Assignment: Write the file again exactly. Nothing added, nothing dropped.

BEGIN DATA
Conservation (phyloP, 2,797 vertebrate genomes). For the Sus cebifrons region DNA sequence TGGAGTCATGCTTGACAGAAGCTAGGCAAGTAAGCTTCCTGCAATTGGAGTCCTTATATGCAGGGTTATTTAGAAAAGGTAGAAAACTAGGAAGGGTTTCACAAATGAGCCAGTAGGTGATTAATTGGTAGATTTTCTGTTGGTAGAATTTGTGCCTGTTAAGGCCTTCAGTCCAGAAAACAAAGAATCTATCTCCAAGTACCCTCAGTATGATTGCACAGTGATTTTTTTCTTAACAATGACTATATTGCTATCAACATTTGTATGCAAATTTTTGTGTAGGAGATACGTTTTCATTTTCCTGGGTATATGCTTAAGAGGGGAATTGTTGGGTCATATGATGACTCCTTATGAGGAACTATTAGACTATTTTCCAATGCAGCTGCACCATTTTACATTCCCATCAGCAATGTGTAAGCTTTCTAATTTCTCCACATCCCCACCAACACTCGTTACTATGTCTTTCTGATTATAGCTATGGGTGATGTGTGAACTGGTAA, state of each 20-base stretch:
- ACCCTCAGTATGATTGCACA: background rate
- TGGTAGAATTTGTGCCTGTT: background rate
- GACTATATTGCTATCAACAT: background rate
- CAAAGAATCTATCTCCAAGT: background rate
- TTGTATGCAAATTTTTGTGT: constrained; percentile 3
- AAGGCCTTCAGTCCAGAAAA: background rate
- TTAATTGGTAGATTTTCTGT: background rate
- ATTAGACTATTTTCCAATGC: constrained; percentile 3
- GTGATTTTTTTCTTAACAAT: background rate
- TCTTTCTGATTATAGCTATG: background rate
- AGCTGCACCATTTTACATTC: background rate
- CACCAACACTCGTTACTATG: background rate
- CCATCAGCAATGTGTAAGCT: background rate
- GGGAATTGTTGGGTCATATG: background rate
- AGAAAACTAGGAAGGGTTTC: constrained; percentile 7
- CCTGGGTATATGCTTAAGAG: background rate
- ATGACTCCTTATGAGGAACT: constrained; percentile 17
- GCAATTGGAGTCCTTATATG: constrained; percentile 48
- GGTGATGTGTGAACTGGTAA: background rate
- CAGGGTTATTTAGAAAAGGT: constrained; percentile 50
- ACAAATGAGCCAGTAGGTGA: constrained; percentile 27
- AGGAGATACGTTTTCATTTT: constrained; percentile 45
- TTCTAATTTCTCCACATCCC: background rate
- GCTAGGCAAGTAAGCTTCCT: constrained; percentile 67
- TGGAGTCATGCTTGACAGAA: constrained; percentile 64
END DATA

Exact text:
Conservation (phyloP, 2,797 vertebrate genomes). For the Sus cebifrons region DNA sequence TGGAGTCATGCTTGACAGAAGCTAGGCAAGTAAGCTTCCTGCAATTGGAGTCCTTATATGCAGGGTTATTTAGAAAAGGTAGAAAACTAGGAAGGGTTTCACAAATGAGCCAGTAGGTGATTAATTGGTAGATTTTCTGTTGGTAGAATTTGTGCCTGTTAAGGCCTTCAGTCCAGAAAACAAAGAATCTATCTCCAAGTACCCTCAGTATGATTGCACAGTGATTTTTTTCTTAACAATGACTATATTGCTATCAACATTTGTATGCAAATTTTTGTGTAGGAGATACGTTTTCATTTTCCTGGGTATATGCTTAAGAGGGGAATTGTTGGGTCATATGATGACTCCTTATGAGGAACTATTAGACTATTTTCCAATGCAGCTGCACCATTTTACATTCCCATCAGCAATGTGTAAGCTTTCTAATTTCTCCACATCCCCACCAACACTCGTTACTATGTCTTTCTGATTATAGCTATGGGTGATGTGTGAACTGGTAA, state of each 20-base stretch:
- ACCCTCAGTATGATTGCACA: background rate
- TGGTAGAATTTGTGCCTGTT: background rate
- GACTATATTGCTATCAACAT: background rate
- CAAAGAATCTATCTCCAAGT: background rate
- TTGTATGCAAATTTTTGTGT: constrained; percentile 3
- AAGGCCTTCAGTCCAGAAAA: background rate
- TTAATTGGTAGATTTTCTGT: background rate
- ATTAGACTATTTTCCAATGC: constrained; percentile 3
- GTGATTTTTTTCTTAACAAT: background rate
- TCTTTCTGATTATAGCTATG: background rate
- AGCTGCACCATTTTACATTC: background rate
- CACCAACACTCGTTACTATG: background rate
- CCATCAGCAATGTGTAAGCT: background rate
- GGGAATTGTTGGGTCATATG: background rate
- AGAAAACTAGGAAGGGTTTC: constrained; percentile 7
- CCTGGGTATATGCTTAAGAG: background rate
- ATGACTCCTTATGAGGAACT: constrained; percentile 17
- GCAATTGGAGTCCTTATATG: constrained; percentile 48
- GGTGATGTGTGAACTGGTAA: background rate
- CAGGGTTATTTAGAAAAGGT: constrained; percentile 50
- ACAAATGAGCCAGTAGGTGA: constrained; percentile 27
- AGGAGATACGTTTTCATTTT: constrained; percentile 45
- TTCTAATTTCTCCACATCCC: background rate
- GCTAGGCAAGTAAGCTTCCT: constrained; percentile 67
- TGGAGTCATGCTTGACAGAA: constrained; percentile 64